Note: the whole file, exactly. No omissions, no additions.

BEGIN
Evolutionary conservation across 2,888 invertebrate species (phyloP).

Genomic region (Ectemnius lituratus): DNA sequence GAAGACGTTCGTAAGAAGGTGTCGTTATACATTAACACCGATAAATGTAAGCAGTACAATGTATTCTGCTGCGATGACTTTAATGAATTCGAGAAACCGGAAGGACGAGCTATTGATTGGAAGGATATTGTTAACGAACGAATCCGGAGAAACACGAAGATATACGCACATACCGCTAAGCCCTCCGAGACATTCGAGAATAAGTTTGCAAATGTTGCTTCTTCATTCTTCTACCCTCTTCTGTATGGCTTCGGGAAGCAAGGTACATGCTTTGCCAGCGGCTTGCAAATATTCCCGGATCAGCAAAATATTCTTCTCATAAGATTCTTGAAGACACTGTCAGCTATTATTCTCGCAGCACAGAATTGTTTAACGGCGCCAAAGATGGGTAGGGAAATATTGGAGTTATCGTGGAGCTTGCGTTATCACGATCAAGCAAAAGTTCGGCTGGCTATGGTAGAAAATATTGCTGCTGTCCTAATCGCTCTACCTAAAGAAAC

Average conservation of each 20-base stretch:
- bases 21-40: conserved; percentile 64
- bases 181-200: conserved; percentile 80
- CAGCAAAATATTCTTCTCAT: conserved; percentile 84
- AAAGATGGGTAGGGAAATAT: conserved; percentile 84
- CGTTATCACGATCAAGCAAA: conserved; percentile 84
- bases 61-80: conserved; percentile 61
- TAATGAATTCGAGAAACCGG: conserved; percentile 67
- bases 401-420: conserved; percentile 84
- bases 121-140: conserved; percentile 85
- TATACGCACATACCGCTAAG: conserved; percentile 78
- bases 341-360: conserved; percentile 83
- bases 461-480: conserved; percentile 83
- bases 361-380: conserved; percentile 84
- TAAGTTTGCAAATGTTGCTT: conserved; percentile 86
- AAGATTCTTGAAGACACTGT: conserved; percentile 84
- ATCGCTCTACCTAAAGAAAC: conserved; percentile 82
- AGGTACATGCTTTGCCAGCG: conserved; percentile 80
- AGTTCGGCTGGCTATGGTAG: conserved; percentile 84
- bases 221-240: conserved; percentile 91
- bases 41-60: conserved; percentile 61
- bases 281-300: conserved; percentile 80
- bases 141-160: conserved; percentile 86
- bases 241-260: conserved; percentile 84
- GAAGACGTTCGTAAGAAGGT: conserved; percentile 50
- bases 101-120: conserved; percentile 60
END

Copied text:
Evolutionary conservation across 2,888 invertebrate species (phyloP).

Genomic region (Ectemnius lituratus): DNA sequence GAAGACGTTCGTAAGAAGGTGTCGTTATACATTAACACCGATAAATGTAAGCAGTACAATGTATTCTGCTGCGATGACTTTAATGAATTCGAGAAACCGGAAGGACGAGCTATTGATTGGAAGGATATTGTTAACGAACGAATCCGGAGAAACACGAAGATATACGCACATACCGCTAAGCCCTCCGAGACATTCGAGAATAAGTTTGCAAATGTTGCTTCTTCATTCTTCTACCCTCTTCTGTATGGCTTCGGGAAGCAAGGTACATGCTTTGCCAGCGGCTTGCAAATATTCCCGGATCAGCAAAATATTCTTCTCATAAGATTCTTGAAGACACTGTCAGCTATTATTCTCGCAGCACAGAATTGTTTAACGGCGCCAAAGATGGGTAGGGAAATATTGGAGTTATCGTGGAGCTTGCGTTATCACGATCAAGCAAAAGTTCGGCTGGCTATGGTAGAAAATATTGCTGCTGTCCTAATCGCTCTACCTAAAGAAAC

Average conservation of each 20-base stretch:
- bases 21-40: conserved; percentile 64
- bases 181-200: conserved; percentile 80
- CAGCAAAATATTCTTCTCAT: conserved; percentile 84
- AAAGATGGGTAGGGAAATAT: conserved; percentile 84
- CGTTATCACGATCAAGCAAA: conserved; percentile 84
- bases 61-80: conserved; percentile 61
- TAATGAATTCGAGAAACCGG: conserved; percentile 67
- bases 401-420: conserved; percentile 84
- bases 121-140: conserved; percentile 85
- TATACGCACATACCGCTAAG: conserved; percentile 78
- bases 341-360: conserved; percentile 83
- bases 461-480: conserved; percentile 83
- bases 361-380: conserved; percentile 84
- TAAGTTTGCAAATGTTGCTT: conserved; percentile 86
- AAGATTCTTGAAGACACTGT: conserved; percentile 84
- ATCGCTCTACCTAAAGAAAC: conserved; percentile 82
- AGGTACATGCTTTGCCAGCG: conserved; percentile 80
- AGTTCGGCTGGCTATGGTAG: conserved; percentile 84
- bases 221-240: conserved; percentile 91
- bases 41-60: conserved; percentile 61
- bases 281-300: conserved; percentile 80
- bases 141-160: conserved; percentile 86
- bases 241-260: conserved; percentile 84
- GAAGACGTTCGTAAGAAGGT: conserved; percentile 50
- bases 101-120: conserved; percentile 60